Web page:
Canto 8

RRSPs versus TFSAs

So let's assume that you've decided to start saving for a long-term objective, such as retirement. As a Canadian, you can choose between two main tax-sheltered types of accounts. The Registered Retirement Savings Plan (RRSP) lets people subtract the money they put in from the income they report on their tax forms, but then they have to pay tax on the money when they take it out. The Tax-Free Savings Account (TFSA) doesn't let people subtract the contribution from their income on their tax forms in that year, but they don't have to pay tax on the money when they take it out. (By the way, for US readers, the RRSP is something like the IRA in the US, and the TFSA is something like the Roth IRA. I'm not going to talk about those here - you should find another article about them.)

How are they similar?

The RRSP has been around since 1957 and the TFSA has only been around since 2009, but there are lots of things about them that are similar:

How are they different?

From a tax standpoint, RRSPs and TFSAs are kind of inverses of each other, but there are also other differences:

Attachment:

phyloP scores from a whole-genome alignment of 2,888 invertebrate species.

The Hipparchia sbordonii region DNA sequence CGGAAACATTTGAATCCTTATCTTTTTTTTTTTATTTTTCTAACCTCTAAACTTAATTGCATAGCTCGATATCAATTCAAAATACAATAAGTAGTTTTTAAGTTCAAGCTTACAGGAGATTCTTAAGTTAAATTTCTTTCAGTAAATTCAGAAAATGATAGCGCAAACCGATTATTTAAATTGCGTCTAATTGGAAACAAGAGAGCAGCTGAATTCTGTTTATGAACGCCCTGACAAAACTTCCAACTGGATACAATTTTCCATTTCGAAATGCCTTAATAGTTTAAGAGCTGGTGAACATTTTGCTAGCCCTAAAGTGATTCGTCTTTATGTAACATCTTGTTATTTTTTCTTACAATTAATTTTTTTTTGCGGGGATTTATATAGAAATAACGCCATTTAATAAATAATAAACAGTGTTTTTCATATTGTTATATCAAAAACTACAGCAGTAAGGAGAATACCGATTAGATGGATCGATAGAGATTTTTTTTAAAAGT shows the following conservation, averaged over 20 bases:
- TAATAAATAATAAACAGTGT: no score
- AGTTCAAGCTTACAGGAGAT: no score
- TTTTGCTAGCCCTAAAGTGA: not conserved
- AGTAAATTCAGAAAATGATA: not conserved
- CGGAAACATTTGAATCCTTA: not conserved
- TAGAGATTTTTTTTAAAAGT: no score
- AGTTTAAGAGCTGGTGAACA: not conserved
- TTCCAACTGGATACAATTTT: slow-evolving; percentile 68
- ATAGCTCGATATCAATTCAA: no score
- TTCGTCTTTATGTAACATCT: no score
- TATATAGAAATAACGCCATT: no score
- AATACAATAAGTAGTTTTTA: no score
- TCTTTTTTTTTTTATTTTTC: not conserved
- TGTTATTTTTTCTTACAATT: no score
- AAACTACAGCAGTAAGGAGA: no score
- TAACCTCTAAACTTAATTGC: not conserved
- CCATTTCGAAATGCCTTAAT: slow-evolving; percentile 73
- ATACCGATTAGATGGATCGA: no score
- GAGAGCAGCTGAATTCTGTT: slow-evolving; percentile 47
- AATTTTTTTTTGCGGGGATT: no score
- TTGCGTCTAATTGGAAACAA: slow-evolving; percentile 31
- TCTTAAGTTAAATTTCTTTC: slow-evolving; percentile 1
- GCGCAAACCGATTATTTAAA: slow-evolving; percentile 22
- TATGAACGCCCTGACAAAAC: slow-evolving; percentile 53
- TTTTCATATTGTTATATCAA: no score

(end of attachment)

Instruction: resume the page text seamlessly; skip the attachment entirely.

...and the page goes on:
What if you have to file taxes to the US?

My kids are dual citizens, so once they get beyond a certain income threshold, they're going to have to file to the US. The RRSP is recognized as a retirement tax shelter by the IRS, and although you still have to report it in a couple of ways, it's not all that onerous.

The TFSA requires the same level of reporting as we've been doing for the Registered Education Savings Plan (RESP):

We're filling out all these forms for accounts on which we have never owed any tax to the US, but if we don't fill them out (or if we screw them up) we can be subjected to fines. It's truly ridiculous. So if you have to file to the US, think twice before setting up a TFSA. If you're not comfortable around tax forms, you're going to need lots of help.

So which should you choose?

If you make less than about $43,000 per year at the moment, you probably don't want to start an RRSP. Chances are you'll be making more money in the year when you want to use the money, so you'll pay more tax altogether. If you're making less than that, you should probably choose a TFSA. (If you have to file taxes to the IRS, get some help to figure out what it's going to mean in terms of filing requirements.)

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